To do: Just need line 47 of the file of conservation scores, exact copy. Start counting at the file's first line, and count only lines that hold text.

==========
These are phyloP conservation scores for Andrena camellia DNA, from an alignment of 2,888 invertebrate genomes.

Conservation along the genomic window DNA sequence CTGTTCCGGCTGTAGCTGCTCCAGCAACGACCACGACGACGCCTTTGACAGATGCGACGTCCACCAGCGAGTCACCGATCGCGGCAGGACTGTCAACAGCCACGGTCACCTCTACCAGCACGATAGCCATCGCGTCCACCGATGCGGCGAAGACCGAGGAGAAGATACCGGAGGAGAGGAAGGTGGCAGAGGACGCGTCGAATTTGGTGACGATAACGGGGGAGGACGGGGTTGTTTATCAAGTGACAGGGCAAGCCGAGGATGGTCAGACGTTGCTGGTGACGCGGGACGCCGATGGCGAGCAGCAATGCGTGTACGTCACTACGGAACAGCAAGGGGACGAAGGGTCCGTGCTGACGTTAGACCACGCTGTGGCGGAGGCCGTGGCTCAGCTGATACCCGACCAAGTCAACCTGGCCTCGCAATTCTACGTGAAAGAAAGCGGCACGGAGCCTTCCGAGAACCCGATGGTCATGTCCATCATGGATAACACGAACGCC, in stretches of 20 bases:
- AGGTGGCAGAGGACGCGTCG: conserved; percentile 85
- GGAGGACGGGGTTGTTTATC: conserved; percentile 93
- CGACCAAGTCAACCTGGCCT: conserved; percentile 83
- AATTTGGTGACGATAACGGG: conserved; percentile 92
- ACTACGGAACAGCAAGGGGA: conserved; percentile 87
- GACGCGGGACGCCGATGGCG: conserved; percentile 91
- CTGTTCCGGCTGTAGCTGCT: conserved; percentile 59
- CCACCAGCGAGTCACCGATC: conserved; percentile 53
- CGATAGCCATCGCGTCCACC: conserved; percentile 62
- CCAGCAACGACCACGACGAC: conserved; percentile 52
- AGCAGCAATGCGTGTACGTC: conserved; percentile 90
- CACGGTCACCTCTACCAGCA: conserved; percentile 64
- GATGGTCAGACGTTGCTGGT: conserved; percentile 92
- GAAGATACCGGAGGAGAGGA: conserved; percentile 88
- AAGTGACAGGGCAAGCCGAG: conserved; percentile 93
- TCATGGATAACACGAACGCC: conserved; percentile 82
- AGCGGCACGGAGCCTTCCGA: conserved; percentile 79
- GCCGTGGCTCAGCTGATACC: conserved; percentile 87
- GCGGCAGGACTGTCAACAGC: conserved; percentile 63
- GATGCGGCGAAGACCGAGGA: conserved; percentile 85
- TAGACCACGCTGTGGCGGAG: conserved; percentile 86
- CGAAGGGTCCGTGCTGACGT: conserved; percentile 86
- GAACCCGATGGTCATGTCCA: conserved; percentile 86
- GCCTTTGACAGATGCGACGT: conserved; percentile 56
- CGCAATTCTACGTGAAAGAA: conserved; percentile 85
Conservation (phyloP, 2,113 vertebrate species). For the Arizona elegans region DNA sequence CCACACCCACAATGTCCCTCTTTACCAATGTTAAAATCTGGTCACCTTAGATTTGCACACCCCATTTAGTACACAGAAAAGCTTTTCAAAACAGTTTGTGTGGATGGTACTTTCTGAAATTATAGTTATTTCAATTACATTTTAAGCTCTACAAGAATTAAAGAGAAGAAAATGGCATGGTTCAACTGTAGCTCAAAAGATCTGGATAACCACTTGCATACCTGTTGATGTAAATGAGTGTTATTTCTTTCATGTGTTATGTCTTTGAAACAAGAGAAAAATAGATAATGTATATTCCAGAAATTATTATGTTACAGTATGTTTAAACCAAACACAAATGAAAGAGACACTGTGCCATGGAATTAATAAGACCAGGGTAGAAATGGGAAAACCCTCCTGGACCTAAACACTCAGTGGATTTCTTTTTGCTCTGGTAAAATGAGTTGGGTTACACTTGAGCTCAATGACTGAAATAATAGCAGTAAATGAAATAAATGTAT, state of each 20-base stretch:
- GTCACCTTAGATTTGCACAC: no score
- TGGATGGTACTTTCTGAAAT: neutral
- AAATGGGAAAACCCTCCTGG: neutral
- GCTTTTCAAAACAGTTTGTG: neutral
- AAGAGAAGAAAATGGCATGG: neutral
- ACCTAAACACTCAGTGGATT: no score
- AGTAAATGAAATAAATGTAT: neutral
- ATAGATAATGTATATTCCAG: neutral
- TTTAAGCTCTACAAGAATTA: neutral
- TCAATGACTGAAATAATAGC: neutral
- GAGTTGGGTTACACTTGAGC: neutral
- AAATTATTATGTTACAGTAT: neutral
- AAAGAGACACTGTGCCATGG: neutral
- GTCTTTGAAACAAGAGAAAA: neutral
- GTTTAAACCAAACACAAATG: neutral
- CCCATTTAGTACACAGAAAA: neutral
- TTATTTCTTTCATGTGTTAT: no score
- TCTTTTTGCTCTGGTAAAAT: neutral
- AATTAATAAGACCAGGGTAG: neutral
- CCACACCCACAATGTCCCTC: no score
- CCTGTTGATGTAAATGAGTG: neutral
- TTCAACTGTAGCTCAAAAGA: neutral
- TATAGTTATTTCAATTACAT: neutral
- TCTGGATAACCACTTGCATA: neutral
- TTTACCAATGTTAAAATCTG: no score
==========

- AATTAATAAGACCAGGGTAG: neutral